“The Stat article does not fairly or accurately describe the methods of Dr. Phil the TV show, or its mission to educate millions of viewers about drug and alcohol addiction,” a spokesperson for the show told Variety Friday. “The show does not give drugs or alcohol to its guests and any suggestions to the contrary is errant nonsense.”
On Thursday, Stat and the Boston Globe published a bombshell report about Dr. Phil's practices.
Todd Herzog, a former Survivor winner, claimed he was given vodka and Xanax by Dr. Phil staffers before he went on the show in 2013. TV viewers saw him being carried onto the set, but Herzog said he wasn't drunk when he arrived at the studio.
Martin Greenberg, a psychologist who works as Dr. Phil's professional affairs director, denied Herzog's claims on Thursday.
“We do not do that with this guest or any other,” Greenberg told the Globe and Stat. He called Herzog's claims "absolutely, unequivocally untrue."
Herzog was not the only guest Stat spoke with. One guest had the support of show staff when buying heroin, a family member told the site.
Another guest, who was pregnant at the time, said a show staffer followed her with a camera while she tried to find a drug dealer in Los Angeles.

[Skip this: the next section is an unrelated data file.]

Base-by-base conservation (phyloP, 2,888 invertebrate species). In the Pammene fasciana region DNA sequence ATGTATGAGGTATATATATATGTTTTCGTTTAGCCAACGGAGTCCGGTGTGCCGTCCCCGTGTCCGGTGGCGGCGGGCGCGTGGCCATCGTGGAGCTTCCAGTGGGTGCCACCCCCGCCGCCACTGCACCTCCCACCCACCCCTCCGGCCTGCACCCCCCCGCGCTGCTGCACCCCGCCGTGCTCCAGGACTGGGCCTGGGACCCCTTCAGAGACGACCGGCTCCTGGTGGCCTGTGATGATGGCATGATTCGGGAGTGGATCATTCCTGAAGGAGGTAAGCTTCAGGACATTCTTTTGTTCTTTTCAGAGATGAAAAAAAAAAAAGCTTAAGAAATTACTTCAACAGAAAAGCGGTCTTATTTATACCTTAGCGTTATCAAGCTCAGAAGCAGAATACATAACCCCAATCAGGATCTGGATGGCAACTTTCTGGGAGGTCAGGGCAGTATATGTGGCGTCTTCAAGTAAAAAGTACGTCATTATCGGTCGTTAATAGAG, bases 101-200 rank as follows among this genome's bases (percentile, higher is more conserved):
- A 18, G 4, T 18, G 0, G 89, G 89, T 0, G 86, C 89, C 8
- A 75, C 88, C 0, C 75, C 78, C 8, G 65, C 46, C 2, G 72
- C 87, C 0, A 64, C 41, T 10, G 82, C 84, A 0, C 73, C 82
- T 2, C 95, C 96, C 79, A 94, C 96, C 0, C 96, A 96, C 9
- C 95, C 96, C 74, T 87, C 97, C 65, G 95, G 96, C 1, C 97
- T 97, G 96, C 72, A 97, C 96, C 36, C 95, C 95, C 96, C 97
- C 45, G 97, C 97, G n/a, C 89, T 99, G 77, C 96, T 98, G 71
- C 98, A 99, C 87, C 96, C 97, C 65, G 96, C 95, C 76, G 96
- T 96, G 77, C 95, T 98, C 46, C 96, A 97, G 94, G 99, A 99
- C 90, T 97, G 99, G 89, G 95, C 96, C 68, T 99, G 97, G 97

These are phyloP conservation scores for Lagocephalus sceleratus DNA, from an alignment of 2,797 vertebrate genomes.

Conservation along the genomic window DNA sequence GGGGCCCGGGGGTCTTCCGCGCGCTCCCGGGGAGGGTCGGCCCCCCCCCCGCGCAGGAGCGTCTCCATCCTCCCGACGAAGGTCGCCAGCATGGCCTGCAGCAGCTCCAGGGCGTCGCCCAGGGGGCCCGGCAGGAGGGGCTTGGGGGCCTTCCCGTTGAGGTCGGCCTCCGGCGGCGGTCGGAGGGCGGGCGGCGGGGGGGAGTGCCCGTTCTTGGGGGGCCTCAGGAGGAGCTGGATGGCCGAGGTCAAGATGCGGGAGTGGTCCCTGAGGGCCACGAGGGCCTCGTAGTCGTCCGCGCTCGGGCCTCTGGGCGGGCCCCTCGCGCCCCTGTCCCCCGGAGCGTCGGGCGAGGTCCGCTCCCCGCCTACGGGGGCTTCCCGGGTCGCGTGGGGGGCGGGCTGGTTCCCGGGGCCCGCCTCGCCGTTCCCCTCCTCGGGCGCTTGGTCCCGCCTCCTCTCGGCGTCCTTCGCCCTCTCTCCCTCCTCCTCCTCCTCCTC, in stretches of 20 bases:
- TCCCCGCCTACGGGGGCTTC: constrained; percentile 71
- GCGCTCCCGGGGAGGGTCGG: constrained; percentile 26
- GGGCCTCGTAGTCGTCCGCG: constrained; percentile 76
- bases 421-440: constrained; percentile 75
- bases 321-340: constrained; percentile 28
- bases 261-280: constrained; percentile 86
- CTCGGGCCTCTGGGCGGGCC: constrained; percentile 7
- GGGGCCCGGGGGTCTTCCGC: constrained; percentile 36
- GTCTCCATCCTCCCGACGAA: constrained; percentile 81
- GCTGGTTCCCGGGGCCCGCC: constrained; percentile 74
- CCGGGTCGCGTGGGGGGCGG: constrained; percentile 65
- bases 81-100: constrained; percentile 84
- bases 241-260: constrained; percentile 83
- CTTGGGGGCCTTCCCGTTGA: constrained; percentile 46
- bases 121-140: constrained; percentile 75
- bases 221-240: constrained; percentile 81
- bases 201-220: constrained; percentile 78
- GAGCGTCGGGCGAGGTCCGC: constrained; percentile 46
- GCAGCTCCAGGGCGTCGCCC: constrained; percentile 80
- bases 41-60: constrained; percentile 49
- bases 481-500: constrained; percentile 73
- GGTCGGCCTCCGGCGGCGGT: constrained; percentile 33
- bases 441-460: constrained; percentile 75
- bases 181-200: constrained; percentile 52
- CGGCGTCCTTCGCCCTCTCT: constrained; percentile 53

"For the past 16 years, the Dr. Phil show has provided valuable information to viewers by telling compelling stories about people who are fighting the battle to overcome alcohol and drug addiction," the Dr. Phil spokesperson told Variety.
"Unfortunately, addicts often lash out at the very people who are trying the hardest to help them break the cycle of addiction. Although terribly unfortunate, this is an understandable part of the behavior of addicts on their journey to recovery. Deception, dishonesty and denial are hallmarks of addiction. It tears families apart and certainly creates levels of complexities when we produce these important shows. None of this will deter the Dr. Phil show from it’s commitment to continue to educate and inform the public about the worsening epidemic of addiction."
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